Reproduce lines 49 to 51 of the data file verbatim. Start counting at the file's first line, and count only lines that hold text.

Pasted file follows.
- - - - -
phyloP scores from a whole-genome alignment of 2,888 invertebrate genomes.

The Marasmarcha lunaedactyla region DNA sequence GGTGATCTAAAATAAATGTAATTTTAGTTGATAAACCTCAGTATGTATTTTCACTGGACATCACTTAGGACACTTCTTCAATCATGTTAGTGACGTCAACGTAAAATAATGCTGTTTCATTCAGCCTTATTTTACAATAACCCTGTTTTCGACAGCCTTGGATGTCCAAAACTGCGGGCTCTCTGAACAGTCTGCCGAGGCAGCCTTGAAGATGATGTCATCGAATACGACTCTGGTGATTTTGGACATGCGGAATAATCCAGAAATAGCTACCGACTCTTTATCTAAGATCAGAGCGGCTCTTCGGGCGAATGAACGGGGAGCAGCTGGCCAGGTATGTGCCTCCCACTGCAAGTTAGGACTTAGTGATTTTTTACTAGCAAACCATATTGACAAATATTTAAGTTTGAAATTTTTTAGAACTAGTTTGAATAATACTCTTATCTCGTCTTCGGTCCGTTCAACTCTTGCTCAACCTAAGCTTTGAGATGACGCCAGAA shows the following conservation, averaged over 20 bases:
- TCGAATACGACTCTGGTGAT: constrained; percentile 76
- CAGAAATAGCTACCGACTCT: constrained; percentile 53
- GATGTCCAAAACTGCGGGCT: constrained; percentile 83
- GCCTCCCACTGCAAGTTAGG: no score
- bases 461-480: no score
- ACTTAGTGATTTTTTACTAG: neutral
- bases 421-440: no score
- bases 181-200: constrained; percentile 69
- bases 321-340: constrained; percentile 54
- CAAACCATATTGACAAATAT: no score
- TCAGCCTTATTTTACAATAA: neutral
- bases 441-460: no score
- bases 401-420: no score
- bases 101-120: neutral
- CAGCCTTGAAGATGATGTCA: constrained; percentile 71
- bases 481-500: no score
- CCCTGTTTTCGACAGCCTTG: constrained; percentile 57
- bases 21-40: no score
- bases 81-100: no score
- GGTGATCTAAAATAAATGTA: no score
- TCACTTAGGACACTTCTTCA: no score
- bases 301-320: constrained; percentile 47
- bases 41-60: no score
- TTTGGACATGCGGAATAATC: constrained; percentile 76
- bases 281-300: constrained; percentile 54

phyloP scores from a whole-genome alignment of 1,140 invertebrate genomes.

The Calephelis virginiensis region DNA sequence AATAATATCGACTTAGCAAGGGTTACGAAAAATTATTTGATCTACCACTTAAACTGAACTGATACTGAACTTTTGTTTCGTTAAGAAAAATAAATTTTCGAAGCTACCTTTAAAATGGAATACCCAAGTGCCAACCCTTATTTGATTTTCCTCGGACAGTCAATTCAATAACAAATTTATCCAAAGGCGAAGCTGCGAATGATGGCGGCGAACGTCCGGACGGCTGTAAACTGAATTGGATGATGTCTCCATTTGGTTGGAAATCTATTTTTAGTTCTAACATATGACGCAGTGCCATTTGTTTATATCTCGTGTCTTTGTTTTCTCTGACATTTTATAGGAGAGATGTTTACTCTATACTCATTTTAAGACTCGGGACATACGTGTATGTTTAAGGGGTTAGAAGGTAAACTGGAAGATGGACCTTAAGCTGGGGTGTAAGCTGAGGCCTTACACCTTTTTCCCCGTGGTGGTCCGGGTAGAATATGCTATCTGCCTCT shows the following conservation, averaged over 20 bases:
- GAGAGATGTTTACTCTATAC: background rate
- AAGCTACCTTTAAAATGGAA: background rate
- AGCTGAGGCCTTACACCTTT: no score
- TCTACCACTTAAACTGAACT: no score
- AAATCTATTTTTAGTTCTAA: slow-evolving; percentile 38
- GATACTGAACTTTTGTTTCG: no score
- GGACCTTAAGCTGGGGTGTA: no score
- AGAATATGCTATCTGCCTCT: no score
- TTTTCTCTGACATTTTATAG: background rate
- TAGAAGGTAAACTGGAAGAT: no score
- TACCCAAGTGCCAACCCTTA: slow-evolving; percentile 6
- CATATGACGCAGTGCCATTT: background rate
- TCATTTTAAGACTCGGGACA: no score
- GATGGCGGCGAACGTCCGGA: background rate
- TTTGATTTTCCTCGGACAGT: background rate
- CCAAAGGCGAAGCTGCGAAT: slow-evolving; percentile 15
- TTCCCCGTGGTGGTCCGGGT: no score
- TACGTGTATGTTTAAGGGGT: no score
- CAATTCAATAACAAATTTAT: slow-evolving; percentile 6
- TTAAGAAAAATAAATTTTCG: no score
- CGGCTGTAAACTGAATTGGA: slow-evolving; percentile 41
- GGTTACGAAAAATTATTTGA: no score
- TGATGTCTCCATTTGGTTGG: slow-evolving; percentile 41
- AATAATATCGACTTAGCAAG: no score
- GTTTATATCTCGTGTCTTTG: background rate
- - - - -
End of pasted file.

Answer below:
- TTAAGAAAAATAAATTTTCG: no score
- CGGCTGTAAACTGAATTGGA: slow-evolving; percentile 41
- GGTTACGAAAAATTATTTGA: no score